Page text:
“Manila in the Claws of Light” is a descent to the first circle of hell […] that of social alienation, particularly hard for Julio, a fisherman from a poor but almost Adamic world. The Dante of the suburbs and building sites, Brocka sows the path of his hero with black pebbles: fatal accidents in the construction site, fights that tragically predict his desire to kill, a rugged engraving of the circles of male prostituition. And, forever in our memory, the vision of the epitome of Dante’s Beatrice, taken from her family by an old lady on the false pretext of sponsoring the girl’s studies, though actually sold at high prices to a Chinese tradesman.
“I was in first-year college and our literature professor assigned us to watch Manila. I was stunned. It was so powerful that time. I remember discussing the film passionately with my classmates. Yes, Marcos knew the use of media and the arts. He knew the dynamics of control and the principle of mythmaking via these mediums. He was a master of the concept of conditioning. He was very much into that culture – the Animal Farm type – and so, Lino was an enemy and a threat.” (Lav Diaz) —TFF
Lino Brocka was born in Pilar, Sorsogon. He directed his first film, Wanted: Perfect Mother, based on The Sound of Music and a local comic serial, in 1970. It won an award for best screenplay at the 1970 Manila Film Festival. Later that year he also won the Citizen’s Council for Mass Media’s best-director award for the film Santiago!.
In 1974 Brocka directed Weighed But Found Wanting, which told the story of a teenager growing up in a small town amid its petty and gross injustices. It was a box-office hit, and earned Brocka another best-director award, this time from the Filipino Academy of Movie Arts and Sciences (FAMAS).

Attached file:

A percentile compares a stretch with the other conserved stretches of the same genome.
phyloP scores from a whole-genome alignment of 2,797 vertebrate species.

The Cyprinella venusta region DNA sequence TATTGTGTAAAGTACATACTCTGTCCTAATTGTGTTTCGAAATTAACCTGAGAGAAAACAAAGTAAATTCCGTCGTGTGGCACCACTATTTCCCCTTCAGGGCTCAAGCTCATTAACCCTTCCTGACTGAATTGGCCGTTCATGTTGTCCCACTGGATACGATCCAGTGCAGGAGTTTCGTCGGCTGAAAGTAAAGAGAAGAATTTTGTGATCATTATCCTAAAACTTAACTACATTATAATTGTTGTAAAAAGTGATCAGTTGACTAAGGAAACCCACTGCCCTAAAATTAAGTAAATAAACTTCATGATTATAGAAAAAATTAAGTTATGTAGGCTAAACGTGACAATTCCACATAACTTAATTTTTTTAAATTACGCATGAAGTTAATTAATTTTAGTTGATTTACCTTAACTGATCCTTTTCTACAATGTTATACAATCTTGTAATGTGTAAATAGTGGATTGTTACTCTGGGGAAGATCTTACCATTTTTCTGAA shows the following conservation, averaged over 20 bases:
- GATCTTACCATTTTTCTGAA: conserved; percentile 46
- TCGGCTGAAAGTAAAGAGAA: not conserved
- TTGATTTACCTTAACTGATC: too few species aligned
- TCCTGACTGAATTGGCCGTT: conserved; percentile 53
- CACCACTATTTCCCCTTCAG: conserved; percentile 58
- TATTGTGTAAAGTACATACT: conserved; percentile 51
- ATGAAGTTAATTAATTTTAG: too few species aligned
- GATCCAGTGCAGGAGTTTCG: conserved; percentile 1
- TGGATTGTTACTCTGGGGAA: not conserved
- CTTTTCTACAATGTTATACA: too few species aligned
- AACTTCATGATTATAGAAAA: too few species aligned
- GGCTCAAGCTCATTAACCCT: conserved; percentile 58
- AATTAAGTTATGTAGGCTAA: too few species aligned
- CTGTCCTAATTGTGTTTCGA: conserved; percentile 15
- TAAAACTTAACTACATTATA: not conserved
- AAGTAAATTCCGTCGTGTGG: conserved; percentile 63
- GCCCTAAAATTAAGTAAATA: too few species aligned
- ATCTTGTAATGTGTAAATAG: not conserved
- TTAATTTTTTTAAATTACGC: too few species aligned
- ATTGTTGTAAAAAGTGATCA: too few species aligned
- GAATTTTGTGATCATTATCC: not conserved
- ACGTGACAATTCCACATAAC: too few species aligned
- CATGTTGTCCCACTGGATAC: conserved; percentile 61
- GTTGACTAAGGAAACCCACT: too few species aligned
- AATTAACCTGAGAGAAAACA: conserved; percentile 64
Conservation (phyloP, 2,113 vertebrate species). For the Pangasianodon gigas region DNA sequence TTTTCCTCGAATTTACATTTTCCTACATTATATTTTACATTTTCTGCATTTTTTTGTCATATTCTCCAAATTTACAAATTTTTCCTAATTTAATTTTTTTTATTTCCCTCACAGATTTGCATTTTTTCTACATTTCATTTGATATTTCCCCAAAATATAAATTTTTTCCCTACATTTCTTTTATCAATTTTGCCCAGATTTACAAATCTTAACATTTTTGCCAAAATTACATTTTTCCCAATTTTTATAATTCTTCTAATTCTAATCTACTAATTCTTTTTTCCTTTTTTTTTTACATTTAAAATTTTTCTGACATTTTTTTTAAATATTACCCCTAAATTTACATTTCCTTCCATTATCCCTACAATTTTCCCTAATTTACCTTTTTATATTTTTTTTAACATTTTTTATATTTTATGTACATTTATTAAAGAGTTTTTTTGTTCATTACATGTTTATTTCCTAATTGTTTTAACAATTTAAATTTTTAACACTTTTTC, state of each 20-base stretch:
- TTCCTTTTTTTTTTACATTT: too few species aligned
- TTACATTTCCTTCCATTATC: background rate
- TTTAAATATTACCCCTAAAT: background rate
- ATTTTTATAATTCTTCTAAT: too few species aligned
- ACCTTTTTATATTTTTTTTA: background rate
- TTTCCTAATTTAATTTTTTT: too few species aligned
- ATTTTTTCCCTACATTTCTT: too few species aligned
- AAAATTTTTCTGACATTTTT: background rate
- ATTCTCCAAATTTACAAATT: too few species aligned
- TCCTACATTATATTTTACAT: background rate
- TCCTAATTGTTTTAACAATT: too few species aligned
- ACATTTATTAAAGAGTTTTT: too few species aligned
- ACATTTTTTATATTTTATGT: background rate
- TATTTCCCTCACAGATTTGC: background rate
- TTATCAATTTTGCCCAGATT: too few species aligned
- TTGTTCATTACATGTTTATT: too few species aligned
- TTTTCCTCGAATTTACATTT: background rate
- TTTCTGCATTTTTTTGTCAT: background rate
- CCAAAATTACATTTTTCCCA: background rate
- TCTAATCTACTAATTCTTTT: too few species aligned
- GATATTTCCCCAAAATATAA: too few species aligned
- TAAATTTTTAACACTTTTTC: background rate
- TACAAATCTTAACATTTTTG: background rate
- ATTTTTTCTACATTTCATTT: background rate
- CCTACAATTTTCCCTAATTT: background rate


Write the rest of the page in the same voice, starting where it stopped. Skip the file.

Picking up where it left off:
The following year he directed The Claws of Light, which is considered by many critics to be the greatest Philippine film ever made – including British film critic and historian Derek Malcolm 1. The film tells the allegorical tale of a young provincial named Julio Madiaga who goes to Manila looking for his lost love, Ligaya Paraiso. The episodic plot… read more
Glad I finally got around to seeing this after reading about it through the years. It is extremely well-written, has plenty of subversive content, and comes from the perspective of an underrepresented part of the world. Plus, Hilda Koronel simply gives one of the best female performances in cinema.
Like something out of myth. The country boy flees to the city to find his lost love only to be cruelly exploited and left for dead. Surely, Lino Brocka's Manila in the Claws of Light is one of the most powerful and soul-draining films ever made. Veering between stark realism and a surreal, dreamy, but very much gritty melodrama, he lay bare the horrors faced by those who build the world. Brocka maintains a perfect balance between the personal and political. His Manila is brought to life with a startling energy, rarely has such a sense of place been so thoroughly depicted on the screen. This is a city of gridlike constructions, neon lights popping in the light, slums where the sewage spills over into the streets. The urban environment as hell in its rawest, most uncompromising form. So many films today dealing with poverty ultimately glamorize it, and involve plots featuring rich saviors that appeal to the upper middle-class. But Brocka's film was made for the very people it is about; this is not some wimpy social justice protest, but a primal scream from true liberation from all forms of oppression. The final two freeze-frames, one dissolving into another is an ending forever seared into my mind. A box of tissues is not enough to stop the flow of tears.